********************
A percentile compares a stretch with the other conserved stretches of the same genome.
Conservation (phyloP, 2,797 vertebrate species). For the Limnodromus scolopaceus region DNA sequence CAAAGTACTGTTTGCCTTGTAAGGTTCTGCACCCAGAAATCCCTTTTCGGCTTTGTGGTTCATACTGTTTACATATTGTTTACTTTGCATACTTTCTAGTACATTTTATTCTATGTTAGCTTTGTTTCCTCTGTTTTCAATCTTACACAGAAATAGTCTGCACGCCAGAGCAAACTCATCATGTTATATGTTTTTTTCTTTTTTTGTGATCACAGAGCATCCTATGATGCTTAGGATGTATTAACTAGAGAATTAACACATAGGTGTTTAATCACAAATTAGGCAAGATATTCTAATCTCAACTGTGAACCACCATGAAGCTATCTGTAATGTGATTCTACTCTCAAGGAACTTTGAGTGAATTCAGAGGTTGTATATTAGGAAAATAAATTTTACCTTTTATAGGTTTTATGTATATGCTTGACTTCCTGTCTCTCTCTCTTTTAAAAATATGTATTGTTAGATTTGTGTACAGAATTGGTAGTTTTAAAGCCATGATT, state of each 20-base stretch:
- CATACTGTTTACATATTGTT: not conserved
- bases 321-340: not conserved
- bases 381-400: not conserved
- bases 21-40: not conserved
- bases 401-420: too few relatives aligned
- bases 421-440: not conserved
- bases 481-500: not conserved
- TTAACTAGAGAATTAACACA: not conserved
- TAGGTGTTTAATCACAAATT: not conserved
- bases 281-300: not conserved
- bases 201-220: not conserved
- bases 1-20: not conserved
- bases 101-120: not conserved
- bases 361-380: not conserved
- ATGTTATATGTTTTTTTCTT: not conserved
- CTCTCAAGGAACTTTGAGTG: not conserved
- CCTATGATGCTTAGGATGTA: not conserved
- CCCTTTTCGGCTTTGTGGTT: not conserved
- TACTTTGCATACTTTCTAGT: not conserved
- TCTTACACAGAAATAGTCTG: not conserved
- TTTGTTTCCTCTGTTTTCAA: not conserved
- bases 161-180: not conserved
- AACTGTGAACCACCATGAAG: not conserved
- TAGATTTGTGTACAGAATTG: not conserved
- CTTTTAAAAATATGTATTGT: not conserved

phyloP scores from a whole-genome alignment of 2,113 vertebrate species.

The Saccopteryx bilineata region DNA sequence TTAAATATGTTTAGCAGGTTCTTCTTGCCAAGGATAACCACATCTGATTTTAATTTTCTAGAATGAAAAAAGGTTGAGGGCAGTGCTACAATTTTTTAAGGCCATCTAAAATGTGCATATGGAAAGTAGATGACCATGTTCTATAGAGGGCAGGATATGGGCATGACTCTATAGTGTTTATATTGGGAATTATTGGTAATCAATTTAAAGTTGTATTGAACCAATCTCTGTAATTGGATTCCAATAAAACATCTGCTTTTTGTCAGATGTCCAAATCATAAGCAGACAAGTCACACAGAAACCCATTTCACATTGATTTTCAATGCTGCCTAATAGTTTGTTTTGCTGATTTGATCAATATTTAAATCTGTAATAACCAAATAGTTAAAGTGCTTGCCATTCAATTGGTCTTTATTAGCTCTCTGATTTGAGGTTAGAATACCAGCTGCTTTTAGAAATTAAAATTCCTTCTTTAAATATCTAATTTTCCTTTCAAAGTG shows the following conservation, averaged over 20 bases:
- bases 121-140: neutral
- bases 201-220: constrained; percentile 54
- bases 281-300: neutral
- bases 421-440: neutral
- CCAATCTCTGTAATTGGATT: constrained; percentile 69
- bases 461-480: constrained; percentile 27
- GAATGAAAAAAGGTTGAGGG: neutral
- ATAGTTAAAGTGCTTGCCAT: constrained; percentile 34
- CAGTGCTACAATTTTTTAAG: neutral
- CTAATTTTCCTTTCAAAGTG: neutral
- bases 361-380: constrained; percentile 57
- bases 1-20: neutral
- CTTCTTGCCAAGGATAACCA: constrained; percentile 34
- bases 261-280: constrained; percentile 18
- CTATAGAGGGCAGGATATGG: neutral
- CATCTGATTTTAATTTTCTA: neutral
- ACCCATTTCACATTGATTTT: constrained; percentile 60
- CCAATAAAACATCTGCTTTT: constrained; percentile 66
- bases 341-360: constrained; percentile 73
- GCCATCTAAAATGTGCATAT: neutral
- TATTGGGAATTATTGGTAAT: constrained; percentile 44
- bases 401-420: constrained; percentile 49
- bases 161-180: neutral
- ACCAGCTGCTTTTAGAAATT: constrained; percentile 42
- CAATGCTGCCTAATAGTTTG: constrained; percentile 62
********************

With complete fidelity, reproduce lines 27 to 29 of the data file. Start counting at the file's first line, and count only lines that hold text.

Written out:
- CTTTTAAAAATATGTATTGT: not conserved

phyloP scores from a whole-genome alignment of 2,113 vertebrate species.

The Saccopteryx bilineata region DNA sequence TTAAATATGTTTAGCAGGTTCTTCTTGCCAAGGATAACCACATCTGATTTTAATTTTCTAGAATGAAAAAAGGTTGAGGGCAGTGCTACAATTTTTTAAGGCCATCTAAAATGTGCATATGGAAAGTAGATGACCATGTTCTATAGAGGGCAGGATATGGGCATGACTCTATAGTGTTTATATTGGGAATTATTGGTAATCAATTTAAAGTTGTATTGAACCAATCTCTGTAATTGGATTCCAATAAAACATCTGCTTTTTGTCAGATGTCCAAATCATAAGCAGACAAGTCACACAGAAACCCATTTCACATTGATTTTCAATGCTGCCTAATAGTTTGTTTTGCTGATTTGATCAATATTTAAATCTGTAATAACCAAATAGTTAAAGTGCTTGCCATTCAATTGGTCTTTATTAGCTCTCTGATTTGAGGTTAGAATACCAGCTGCTTTTAGAAATTAAAATTCCTTCTTTAAATATCTAATTTTCCTTTCAAAGTG shows the following conservation, averaged over 20 bases: